All standard benchmarks and power tests are performed using the CPU’s stock frequencies (including stock Thermal Velocity Boost), with all power-saving features enabled. Optimized defaults are set in the BIOS and the memory is set using the XMP profiles. For this baseline testing, Windows is set to High Performance, except for during power testing, where we switch to Balanced so the PC idles properly.
**The red bar represents the board we are reviewing, not the fastest/slowest result for a given chart.
Synthetics are a great tool to figure out if a board runs out of spec, as identical settings should produce extremely similar performance results. Advanced memory timings are the one place where motherboard makers can still optimize for either stability or performance though, and those settings can impact some testing.
Results in our synthetic benchmarks matched other boards in both single-threaded and multi-threaded applications for the most part. Our 7Zip results are lower than most, due to the board following intel specifications. We’ll see this theme a couple of times in our testing. The MS Office portion of our testing showed some inconsistencies and was slightly slower than the other boards tested. In short, if you want to get the most out of this system, you’ll want to raise the intel power limits for prolonged turbo boost and sustained clock speeds.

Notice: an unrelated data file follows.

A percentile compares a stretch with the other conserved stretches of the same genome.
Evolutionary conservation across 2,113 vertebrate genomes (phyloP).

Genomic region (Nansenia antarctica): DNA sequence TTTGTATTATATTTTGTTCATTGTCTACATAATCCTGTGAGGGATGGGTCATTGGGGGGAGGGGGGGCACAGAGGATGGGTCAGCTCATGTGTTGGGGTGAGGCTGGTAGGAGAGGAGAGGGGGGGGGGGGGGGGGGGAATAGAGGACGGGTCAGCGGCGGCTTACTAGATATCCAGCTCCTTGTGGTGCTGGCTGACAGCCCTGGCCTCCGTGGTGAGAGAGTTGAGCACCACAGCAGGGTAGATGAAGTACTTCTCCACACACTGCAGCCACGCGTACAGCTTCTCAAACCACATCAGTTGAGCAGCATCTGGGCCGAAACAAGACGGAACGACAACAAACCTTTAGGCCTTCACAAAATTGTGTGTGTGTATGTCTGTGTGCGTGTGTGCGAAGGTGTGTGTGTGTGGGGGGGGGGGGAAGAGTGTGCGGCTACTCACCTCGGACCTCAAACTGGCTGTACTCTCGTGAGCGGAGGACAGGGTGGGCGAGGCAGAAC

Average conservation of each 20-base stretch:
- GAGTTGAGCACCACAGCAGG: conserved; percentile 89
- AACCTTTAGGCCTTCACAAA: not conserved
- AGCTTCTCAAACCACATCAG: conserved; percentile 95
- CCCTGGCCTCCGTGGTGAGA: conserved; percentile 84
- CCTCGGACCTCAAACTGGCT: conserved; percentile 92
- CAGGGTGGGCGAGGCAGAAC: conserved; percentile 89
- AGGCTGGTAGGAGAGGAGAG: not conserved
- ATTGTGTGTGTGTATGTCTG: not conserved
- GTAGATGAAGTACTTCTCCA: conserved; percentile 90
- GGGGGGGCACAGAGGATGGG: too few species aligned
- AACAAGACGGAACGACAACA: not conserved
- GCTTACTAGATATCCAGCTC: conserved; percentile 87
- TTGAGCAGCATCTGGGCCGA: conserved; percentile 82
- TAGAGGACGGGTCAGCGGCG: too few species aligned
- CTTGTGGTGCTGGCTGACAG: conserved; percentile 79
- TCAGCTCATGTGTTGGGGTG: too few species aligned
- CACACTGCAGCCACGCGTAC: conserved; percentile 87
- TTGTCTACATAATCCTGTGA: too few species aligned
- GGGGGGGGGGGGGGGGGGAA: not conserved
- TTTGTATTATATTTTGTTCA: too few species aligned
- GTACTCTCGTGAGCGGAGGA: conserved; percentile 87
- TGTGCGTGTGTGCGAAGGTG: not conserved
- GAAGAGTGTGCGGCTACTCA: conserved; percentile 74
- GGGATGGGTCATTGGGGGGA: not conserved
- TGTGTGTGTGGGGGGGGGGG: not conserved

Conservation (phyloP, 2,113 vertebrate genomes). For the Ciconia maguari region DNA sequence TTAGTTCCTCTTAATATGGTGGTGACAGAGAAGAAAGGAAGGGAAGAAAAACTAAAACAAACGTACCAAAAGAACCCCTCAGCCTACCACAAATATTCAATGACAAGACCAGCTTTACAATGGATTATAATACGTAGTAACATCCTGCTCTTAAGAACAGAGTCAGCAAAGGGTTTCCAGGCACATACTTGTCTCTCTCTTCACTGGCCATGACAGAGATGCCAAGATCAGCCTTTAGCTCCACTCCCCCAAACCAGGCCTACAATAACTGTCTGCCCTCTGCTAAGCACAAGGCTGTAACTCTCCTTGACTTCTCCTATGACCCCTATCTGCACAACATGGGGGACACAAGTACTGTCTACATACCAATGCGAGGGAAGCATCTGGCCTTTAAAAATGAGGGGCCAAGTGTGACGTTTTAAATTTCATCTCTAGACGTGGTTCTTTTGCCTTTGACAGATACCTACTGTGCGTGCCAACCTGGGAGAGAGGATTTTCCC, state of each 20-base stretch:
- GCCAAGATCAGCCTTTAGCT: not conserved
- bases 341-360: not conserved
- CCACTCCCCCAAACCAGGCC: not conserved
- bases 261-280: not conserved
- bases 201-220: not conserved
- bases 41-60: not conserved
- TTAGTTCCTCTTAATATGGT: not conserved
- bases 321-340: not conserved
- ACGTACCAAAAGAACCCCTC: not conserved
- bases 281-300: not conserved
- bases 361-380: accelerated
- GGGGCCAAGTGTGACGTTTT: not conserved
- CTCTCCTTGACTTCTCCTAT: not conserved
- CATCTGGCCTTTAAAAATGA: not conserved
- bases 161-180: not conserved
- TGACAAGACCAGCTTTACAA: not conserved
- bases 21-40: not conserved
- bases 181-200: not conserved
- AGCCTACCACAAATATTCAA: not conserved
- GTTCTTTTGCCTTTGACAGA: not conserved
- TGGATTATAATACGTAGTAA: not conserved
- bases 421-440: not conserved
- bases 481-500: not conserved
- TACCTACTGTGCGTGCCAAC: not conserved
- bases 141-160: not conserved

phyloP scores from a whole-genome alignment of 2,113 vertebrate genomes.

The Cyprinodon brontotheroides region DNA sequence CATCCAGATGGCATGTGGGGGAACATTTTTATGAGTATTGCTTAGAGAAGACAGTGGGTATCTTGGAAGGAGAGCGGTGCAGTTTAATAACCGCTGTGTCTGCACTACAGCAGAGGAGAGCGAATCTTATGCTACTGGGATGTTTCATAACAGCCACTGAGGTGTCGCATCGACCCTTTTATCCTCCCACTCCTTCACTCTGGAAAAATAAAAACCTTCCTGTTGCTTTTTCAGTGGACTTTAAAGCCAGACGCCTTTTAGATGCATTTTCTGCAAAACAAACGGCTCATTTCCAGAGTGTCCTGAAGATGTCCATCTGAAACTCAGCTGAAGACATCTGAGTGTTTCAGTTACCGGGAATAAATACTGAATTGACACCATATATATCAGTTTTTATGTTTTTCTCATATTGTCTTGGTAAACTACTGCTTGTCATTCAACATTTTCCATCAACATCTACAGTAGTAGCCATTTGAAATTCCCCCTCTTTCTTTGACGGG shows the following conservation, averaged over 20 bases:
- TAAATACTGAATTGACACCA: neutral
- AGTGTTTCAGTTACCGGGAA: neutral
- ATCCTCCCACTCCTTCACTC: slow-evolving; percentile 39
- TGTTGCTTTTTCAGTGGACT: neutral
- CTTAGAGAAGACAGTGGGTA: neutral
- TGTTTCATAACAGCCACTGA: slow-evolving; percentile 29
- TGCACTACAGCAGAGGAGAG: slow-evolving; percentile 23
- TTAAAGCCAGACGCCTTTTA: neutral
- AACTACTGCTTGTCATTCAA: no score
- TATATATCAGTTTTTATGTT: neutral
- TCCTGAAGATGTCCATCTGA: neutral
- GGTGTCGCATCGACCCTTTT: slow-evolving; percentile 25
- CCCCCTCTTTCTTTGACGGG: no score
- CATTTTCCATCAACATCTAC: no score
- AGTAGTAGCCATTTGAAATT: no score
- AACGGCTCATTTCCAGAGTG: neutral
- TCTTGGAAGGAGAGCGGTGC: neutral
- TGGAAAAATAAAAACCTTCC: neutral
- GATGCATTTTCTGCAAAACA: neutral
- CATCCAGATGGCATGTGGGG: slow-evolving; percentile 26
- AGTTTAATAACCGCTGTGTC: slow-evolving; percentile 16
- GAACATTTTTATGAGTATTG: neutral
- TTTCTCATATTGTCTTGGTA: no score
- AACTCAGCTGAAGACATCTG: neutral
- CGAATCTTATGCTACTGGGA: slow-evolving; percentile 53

During the timed applications, the C9Z490-PGW was slower than most boards in both iterations of Handbrake (x264/x265). LAME results were close to other boards but still on the slower side while the Corona benchmark result was a lot slower, again running into intel parameters slowing things down.
3D Games and 3DMark
We’ve recently updated our game tests to The Division 2 and Forza Horizon 4. The games were run at 1920x1080 resolution using the Ultra preset. As the resolution goes up, the CPU tends to have less of an impact on most games. The goal with these settings is to determine if there are differences in performance at the most commonly used resolution with settings most people use or at least strive for.
On the gaming front, our board did well overall. 3DMark results were a bit slower, but games didn’t show much slower frame rates with the system’s performance within the margin of error here.
Power Consumption / VRM Temperatures
For power testing with our current-hungry Core i9 CPU, we used AIDA64’s System Stability Test with Stress CPU, FPU and Cache enabled, using the peak power consumption value within the first minute. The wattage reading is from the wall via a Kill-A-Watt meter to capture the entire ecosystem (minus the monitor). The only variable that changes in these reviews is the motherboard; all other parts are the same.
Our Supermicro board’s idle power use sat at 61W on the desktop, using the balanced power profile. This value is one of the higher end of what we’ve seen, with most boards sitting around the upper 40s to low 50s. Load wattage was also on the higher side, at 291W peak during the AIDA64 stress test. This averages out to 176W, which is the most of any Z490 based board we’ve tested. Still, the difference is only a handful of watts and won’t be noticed on your power bill.
After taking the shackles off and overclocking our CPU to 5.2 GHz around 1.35V, temperatures went up as expected, peaking at 73 degrees Celsius. This puts it on par with a few other boards we tested, including the EVGA Z490 FTW.